Ursula A. Matulonis, MD
Medical Director and Program Leader, Gynecologic Oncology Program
2012-2013 BCRF Project:
(made possible by generous support from Play for P.I.N.K.)
Associate Professor of Medicine
Dana-Farber Cancer Institute
Harvard Medical School
Co-Investigators: Ross Berkowitz, MD
, and Zhigang Charles Wang, MD, PhD
, Dana-Farber Cancer Institute and Brigham & Women's Hospital/Harvard Medical School, Boston, MA
The goal of this research team at the Dana-Farber Cancer Institute and Brigham and Women's Hospital is to discover genomic predictors for response to therapy and potential therapeutic target(s) shared by high-grade serous ovarian tumors and triple-negative breast cancer. In the past year, Drs. Berkowitz, Matulonis, and Wang investigated mutations in a dataset using a genome-wide assay in a group of ovarian cancer patients treated in Boston, and they extended their analyses to a publically available genome sequencing dataset. The results suggest that the number of genome-wide gene mutations may reflect the degree of genomic instability and may also be useful to predict sensitivity to platinum-based chemotherapy in high-grade serous ovarian cancer. This genomic feature may also be applicable to triple negative breast cancer since these cancers possess DNA repair deficiencies that are observed in high-grade serous ovarian cancer. Drs. Berkowitz, Matulonis, and Wang generated a genomic dataset of the new genome-wide assay from ovarian cancer tissues from ongoing clinical trials with PARP inhibitors, which are drugs that stop repair of DNA in tumor. They have also included genome sequencing for mutation analysis in these studies.
Mid-year Progress: This team continues to work on the discovery of predictors for response to therapy and potential therapeutic targets shared by high-grade serous ovarian tumors and triple negative breast cancer. Recently, a mutation analysis was done using a publically available set of data from the National Cancer Institute. This dataset contains a large amount of genetic information, which was scrutinized with the hypothesis that the number of genetic mutations predicts response to treatment and the outcome of patients with breast and ovarian cancer. This group found that total mutation number in tumor genomes reflects the amount of genomic instability in both ovarian and breast cancers. As the mutation burden increases, so does the sensitivity to ovarian cancer chemotherapy, and patient survival increases as well. Surprisingly, this measure seems to predict chemotherapy response and survival in the subset of ovarian cancer patients with deficiency in one of the two key DNA repair genes called BRCA1 and BRCA2. These two genes are also the inherited causes of breast and ovarian cancer. Drs. Berkowitz, Matulonis, and Wang are analyzing data from breast cancer patients to see if the same relationship between good outcome and higher mutation burden is maintained. The working hypothesis is mutation burden reflects fidelity of DNA repair, which in turn predicts the outcome of certain chemotherapies and new agents like PARP inhibitors in both breast and ovarian cancer. The breast and ovarian group in Boston published an influential manuscript describing some of their work in ovarian cancer, acknowledging BCRF support, and already is talking to industrial partners about using their findings in upcoming clinical trials.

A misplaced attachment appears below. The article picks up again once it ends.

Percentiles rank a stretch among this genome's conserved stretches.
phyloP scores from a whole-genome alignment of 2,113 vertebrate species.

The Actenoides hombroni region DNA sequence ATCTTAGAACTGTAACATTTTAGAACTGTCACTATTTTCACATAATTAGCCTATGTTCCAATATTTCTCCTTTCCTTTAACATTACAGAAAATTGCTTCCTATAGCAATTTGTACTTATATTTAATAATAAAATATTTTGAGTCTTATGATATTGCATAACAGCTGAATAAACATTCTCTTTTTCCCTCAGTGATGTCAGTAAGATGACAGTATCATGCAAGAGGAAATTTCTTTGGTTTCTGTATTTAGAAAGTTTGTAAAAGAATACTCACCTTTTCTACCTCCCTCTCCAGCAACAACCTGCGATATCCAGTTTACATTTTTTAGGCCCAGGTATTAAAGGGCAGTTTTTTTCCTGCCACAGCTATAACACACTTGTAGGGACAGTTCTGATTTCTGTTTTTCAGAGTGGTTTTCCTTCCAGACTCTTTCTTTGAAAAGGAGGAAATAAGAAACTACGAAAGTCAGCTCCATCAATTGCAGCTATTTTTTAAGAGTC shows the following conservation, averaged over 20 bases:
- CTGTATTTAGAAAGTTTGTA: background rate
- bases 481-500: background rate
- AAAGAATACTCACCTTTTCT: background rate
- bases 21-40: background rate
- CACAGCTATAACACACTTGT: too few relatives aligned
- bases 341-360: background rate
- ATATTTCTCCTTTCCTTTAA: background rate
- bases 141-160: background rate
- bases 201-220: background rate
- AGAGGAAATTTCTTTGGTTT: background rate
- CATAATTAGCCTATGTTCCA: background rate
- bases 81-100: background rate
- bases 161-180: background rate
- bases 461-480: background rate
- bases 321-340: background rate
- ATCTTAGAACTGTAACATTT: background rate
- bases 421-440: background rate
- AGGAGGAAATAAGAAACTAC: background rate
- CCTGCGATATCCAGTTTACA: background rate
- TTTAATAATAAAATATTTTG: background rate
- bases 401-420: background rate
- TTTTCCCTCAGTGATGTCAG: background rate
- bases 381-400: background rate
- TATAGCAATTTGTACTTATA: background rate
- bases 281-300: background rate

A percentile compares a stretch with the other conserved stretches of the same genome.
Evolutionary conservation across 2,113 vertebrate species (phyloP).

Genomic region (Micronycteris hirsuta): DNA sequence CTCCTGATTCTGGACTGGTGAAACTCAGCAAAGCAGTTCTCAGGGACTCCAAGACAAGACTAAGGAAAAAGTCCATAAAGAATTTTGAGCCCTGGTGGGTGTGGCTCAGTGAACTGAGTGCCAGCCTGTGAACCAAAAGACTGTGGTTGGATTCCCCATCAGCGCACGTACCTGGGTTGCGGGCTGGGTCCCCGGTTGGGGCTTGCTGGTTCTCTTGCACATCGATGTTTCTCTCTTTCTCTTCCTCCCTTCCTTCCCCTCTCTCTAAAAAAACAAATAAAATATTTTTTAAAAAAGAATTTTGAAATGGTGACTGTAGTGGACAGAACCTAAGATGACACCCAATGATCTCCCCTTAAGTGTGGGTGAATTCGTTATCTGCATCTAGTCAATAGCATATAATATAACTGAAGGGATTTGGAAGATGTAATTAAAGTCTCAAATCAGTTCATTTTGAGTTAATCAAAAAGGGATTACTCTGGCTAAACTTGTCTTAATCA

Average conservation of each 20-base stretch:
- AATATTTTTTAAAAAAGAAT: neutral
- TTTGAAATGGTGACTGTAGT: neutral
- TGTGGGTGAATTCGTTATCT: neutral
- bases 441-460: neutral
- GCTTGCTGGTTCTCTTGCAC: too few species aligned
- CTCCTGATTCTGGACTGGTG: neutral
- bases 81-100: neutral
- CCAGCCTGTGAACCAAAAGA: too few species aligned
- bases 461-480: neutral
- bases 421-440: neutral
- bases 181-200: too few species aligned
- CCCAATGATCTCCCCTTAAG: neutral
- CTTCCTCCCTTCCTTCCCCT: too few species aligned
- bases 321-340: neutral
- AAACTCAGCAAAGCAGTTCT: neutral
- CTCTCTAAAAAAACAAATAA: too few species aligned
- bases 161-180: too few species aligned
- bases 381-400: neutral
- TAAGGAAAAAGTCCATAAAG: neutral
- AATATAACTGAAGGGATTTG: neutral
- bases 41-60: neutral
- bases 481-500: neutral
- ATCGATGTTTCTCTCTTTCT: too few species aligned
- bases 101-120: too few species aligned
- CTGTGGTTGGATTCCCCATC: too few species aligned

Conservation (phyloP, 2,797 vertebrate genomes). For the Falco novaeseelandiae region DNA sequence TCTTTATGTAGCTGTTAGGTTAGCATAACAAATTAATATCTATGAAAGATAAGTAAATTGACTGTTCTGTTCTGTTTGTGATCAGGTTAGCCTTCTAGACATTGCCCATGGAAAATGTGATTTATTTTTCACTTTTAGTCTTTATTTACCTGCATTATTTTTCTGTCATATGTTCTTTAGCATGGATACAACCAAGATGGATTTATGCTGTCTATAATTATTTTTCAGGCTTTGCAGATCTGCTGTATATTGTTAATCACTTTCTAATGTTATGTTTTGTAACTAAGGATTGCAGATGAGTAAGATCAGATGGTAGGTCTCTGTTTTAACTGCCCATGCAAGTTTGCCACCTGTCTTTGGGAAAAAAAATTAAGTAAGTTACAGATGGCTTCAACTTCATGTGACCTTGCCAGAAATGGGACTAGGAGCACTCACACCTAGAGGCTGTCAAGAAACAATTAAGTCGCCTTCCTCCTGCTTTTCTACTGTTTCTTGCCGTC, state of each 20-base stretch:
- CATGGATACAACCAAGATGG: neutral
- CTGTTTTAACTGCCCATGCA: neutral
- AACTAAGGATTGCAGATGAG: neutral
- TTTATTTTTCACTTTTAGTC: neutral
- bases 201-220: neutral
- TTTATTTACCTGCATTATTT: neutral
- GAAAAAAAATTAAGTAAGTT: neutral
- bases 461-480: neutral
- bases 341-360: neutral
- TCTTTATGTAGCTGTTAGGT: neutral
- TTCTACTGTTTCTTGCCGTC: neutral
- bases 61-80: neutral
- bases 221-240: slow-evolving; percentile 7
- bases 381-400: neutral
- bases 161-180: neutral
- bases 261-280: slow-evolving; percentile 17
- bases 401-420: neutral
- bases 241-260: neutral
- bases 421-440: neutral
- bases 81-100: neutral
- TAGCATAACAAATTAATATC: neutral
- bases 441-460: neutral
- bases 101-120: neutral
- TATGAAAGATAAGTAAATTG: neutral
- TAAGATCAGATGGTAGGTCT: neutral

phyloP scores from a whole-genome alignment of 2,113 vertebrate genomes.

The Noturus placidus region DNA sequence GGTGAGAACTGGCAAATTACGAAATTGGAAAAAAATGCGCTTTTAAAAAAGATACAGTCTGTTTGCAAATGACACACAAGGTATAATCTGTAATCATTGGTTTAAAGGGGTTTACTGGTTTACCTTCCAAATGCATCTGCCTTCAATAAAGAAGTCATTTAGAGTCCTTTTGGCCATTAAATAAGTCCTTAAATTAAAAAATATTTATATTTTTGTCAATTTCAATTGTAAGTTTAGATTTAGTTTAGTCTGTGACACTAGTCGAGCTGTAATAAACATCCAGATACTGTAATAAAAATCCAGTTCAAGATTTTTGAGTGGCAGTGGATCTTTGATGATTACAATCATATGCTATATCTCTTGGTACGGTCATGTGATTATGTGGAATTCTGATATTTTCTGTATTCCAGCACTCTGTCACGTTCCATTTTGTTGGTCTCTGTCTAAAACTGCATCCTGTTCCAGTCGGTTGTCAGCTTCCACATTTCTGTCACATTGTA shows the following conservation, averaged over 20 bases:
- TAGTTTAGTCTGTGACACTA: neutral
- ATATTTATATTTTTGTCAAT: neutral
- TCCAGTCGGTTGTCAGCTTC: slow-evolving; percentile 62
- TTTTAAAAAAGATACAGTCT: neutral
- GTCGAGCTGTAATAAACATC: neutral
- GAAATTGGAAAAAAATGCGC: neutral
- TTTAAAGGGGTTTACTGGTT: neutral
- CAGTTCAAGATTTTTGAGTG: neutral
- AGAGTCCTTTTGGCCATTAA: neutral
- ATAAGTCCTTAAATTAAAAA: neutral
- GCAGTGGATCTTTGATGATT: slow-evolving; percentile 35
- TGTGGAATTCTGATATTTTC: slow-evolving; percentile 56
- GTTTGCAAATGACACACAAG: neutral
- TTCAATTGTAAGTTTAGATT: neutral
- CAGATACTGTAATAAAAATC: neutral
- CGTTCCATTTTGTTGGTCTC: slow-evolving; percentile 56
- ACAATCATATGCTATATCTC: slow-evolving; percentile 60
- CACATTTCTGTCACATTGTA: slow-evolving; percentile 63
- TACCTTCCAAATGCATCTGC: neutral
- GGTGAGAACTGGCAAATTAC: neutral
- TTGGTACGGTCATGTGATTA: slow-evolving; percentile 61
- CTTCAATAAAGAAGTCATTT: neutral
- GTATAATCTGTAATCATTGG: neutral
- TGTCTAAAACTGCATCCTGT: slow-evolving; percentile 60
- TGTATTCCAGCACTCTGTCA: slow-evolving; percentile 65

Ursula Matulonis, MD is an Associate Professor of Medicine at Harvard Medical School and the Medical Director and Program Leader of the Gynecologic Oncology Program at Dana-Farber Cancer Institute. Her research is focused on gynecologic malignancies, and she is the Principal Investigator of several clinical trials for ovarian and cervical cancer. These trials include novel drug development as well as tissue banking and quality of life studies within ovarian cancer. Dr. Matulonis also has a strong interest in ovarian cancer translational research projects, two of which involve the molecular profiling of ovarian serous cancers as well as identification of oncogenic, targetable mutations in ovarian cancers.
Dr. Matulonis is a recipient of the Dennis Thompson Compassionate Care Scholar award, and was named one of Boston's "Best Physicians" in Medical Oncology by Boston Magazine. She also received two Partners in Excellence Awards for her steadfast work at Dana-Farber.
Dr. Matulonis currently serves on the National Comprehensive Cancer Network Ovarian Cancer Recommendation and Guideline Committee, the Society of Gynecologic Oncology National Meeting Planning Committee, the American Society of Clinical Oncology Education Committee for Gynecologic Oncology, the Gynecologic Oncology Group Quality of Life Committee, and is the Medical Director and Advisor for the non-profit organization Ovations for the Cure.
After receiving her MD from Albany Medical College in New York she completed an internship and residency at the University of Pittsburgh, followed by a medical oncology fellowship at Dana-Farber. She has been an attending physician at both Dana-Farber and Brigham and Women's Hospital since 1994.